The latest Part of The Queensland Lawyer includes the following sections: Conveyancing and Property Law, Criminal Law, Health and Guardianship Law, Industrial Law, and Book Reviews. Also in this Part is the following article: “Major changes to property law in Queensland” – Bill Dixon and Reports for the following cases: Bilic v Nicholls and CPS v CNJ.
Property Law Review Vol 4 Pt 1 (November 2014) is available online now. Topical section notes authored by professional and academic experts in a broad range of property law related subject areas and jurisdictions have been introduced into the Property Law Review journal, including Strata and Community Title, Consumer Issues, New Zealand, Singapore, South Africa, New South Wales, and Queensland.
Thomson Reuters is pleased to announce the appointment of Professor Samantha Hepburn as a brand new Natural Resources Section Editor for Property Law Review. As part of an ongoing enhancement project, we are commissioning a range of new sections to bring subscribers property law insights from academics and practitioners around Australia and internationally. Professor Samantha Hepburn ...more
The latest part of the Property Law Review (Volume 3 Part 3) is a Special Issue that explores many different ways of thinking about law and property, and is available for purchase as a standalone part in print or PDF. In this 144pp bumper issue, Guest Editors Professor Sarah Blandy (School of Law, University of Sheffield) and Professor ...more
The latest Part of Prop L Rev is a special issue on research methods in property law and includes the following articles: “A theoretical approach: The lens of progressive property” – Laura S Underkuffler; “A doctrinal approach to property law scholarship: Who cares and why?” – Martin Dixon; “Socio-legal approaches to property law research” – Sarah Blandy; “The empirical approach to research in property law” – Lisa Whitehouse and Susan Bright; “Critical legal studies and the politics of property” – Brenna Bhandar; “Serendipity and care: Cultural and social history in property law” – Kali Murray; “The comparative method in property law” – Bram Akkermans; “The law and economics approach to property” – Daniel H Cole; “Applied property research: A transactional approach” – Robin Paul Malloy; “Property, law and space” – Nicholas Blomley; “Law and anthropology: The unhappy marriage?” – Simon Young; and “Feminist approaches to property law research” – Helen Carr and Simone Wong.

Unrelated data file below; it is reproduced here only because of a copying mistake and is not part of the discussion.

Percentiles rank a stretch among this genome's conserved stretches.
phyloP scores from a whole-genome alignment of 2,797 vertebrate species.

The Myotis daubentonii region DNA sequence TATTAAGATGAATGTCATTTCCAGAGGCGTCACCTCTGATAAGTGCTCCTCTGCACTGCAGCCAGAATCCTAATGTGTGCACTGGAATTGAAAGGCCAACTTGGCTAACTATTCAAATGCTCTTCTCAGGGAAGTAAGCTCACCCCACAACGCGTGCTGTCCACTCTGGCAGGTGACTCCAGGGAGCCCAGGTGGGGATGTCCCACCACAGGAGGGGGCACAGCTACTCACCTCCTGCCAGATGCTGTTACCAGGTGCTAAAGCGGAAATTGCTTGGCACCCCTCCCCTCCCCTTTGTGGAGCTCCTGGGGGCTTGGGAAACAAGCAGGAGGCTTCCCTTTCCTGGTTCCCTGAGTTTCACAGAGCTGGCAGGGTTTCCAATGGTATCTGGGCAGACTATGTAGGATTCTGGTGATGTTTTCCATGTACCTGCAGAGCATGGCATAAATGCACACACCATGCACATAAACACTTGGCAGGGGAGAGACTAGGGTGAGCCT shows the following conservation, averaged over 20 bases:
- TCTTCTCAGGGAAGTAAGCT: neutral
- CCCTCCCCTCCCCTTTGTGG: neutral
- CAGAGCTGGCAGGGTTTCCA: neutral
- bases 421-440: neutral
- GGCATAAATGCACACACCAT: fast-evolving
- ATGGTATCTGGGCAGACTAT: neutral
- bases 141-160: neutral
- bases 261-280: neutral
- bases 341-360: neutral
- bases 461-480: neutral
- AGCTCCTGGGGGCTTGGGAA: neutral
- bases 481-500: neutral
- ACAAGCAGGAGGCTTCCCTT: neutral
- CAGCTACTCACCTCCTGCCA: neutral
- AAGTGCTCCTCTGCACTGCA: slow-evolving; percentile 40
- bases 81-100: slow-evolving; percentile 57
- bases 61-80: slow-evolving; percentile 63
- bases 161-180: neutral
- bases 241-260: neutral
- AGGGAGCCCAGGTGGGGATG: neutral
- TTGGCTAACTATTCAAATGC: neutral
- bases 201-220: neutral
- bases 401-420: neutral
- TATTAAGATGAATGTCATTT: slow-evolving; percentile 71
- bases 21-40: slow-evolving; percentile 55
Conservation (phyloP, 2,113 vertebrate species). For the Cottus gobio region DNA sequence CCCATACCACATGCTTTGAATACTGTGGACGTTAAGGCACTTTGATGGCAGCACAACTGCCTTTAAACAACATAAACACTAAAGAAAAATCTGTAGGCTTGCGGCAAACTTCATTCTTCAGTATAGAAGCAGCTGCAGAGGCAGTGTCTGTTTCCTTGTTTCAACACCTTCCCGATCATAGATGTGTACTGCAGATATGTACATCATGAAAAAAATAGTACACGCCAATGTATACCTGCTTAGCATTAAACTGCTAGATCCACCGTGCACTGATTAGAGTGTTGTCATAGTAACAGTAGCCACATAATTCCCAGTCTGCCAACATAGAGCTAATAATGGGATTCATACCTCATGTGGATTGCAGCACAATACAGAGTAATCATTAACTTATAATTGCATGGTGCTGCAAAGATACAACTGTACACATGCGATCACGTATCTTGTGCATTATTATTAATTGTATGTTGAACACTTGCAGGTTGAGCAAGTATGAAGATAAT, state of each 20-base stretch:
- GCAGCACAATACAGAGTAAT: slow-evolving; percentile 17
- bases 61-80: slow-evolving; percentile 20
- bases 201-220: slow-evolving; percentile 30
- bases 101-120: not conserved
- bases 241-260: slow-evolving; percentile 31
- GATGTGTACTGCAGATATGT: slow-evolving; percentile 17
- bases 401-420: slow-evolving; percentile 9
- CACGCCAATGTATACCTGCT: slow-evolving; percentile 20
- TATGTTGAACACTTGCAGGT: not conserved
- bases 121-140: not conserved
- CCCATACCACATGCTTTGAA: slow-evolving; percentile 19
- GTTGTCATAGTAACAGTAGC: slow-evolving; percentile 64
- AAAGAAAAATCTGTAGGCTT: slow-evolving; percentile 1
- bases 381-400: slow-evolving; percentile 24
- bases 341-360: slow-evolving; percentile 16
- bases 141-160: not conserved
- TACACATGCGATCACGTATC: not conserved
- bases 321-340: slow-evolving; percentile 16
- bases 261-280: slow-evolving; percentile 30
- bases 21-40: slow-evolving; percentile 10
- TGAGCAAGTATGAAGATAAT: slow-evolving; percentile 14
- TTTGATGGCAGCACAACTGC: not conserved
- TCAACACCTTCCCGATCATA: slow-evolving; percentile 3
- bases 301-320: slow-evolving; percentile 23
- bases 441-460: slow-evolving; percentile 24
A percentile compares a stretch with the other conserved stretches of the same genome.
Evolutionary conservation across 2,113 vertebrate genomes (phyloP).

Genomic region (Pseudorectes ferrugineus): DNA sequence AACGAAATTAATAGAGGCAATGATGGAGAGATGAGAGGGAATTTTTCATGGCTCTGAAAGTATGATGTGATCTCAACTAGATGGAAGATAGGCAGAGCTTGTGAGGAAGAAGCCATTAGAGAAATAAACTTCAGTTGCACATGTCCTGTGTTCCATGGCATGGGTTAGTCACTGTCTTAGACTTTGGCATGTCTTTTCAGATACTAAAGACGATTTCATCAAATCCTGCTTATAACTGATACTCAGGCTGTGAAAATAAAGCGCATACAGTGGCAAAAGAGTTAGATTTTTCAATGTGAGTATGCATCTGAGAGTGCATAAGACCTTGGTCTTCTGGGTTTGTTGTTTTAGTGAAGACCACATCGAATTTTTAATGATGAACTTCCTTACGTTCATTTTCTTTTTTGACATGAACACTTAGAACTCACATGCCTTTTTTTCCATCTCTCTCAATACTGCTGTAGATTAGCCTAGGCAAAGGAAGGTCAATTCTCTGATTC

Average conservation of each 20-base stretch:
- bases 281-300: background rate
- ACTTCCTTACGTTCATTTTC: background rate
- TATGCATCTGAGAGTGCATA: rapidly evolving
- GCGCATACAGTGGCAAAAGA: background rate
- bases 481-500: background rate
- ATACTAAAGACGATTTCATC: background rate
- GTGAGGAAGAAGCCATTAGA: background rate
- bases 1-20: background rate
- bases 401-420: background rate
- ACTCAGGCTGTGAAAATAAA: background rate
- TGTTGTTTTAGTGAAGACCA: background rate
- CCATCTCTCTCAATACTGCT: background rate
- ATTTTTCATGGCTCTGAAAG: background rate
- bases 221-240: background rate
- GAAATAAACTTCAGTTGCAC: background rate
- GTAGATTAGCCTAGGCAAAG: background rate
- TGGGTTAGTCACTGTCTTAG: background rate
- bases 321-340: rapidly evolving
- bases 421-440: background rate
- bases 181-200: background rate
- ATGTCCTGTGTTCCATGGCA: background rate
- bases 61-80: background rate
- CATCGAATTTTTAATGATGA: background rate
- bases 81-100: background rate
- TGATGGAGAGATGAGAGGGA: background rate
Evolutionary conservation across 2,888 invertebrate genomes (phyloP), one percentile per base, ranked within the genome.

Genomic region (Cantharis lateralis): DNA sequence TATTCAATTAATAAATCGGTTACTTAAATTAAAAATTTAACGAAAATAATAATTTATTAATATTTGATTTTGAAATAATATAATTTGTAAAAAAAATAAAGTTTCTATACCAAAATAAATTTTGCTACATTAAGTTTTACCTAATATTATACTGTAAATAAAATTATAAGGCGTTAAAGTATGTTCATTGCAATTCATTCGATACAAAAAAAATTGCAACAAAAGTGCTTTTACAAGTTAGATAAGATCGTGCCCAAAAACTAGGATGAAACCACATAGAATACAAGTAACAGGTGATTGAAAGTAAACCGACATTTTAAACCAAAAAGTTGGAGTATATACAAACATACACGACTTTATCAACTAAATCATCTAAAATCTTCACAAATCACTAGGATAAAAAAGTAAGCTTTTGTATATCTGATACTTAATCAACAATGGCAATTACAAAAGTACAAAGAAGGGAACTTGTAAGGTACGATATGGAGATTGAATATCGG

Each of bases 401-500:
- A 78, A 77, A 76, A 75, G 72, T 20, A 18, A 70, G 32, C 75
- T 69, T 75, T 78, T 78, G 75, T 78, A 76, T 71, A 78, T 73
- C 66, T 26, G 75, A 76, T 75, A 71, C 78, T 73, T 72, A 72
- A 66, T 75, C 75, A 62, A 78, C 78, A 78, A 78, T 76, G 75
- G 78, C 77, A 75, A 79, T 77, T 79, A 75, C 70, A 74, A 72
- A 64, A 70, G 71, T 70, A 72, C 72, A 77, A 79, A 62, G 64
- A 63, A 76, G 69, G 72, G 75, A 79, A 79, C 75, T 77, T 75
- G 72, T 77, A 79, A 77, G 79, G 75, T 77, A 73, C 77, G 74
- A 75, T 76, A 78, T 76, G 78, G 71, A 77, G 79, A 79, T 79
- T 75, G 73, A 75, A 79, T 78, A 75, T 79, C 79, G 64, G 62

The latest Part of the Family Law Review publishes two interesting article and several different sections. The first article is by the Hon Justice Paul Brereton AM RFD in which two recent adventures of the High Court of Australia in the field of family law are considered. The second article is by Patrick Parkinson AM and considers the implications of the High Court’s decision in Stanford v Stanford. Also in this Part are the following sections: Professional Insights, Child Support, Recent Cases and Family Dispute Resolution.
The latest Part of the Property Law Review includes four great articles on different aspects of property law. The first article comes from Michael Weir and Tina Hunter and discusses the structural conflict between the interests of landholders and titleholders in coal seam gas extraction. The second article is by Elizabeth Toomey and investigates the effect of the Canterbury Earthquake Recovery Act 2011 (NZ) on the established Torrens principles of land ownership. Next is the article by Richard Wu and Mohd Yazid Bin Zul Kepli which considers the global implementation of title registration systems, focusing on common law countries such as Australia, England and the United States. Finally the article by Madeline Gleeson the importance of property law, human rights and development in Cambodia.
The July 2011 Part of the Environmental and Planning Law Journal contains interesting articles on a range of topics within environmental law. The Part includes articles on the role of property law in environmental management, the impact of an ETS on the law of international investment, a critical analysis of the current planning regime for offshore wind energy in South Australia and the limitations of climate change regulation in Australia.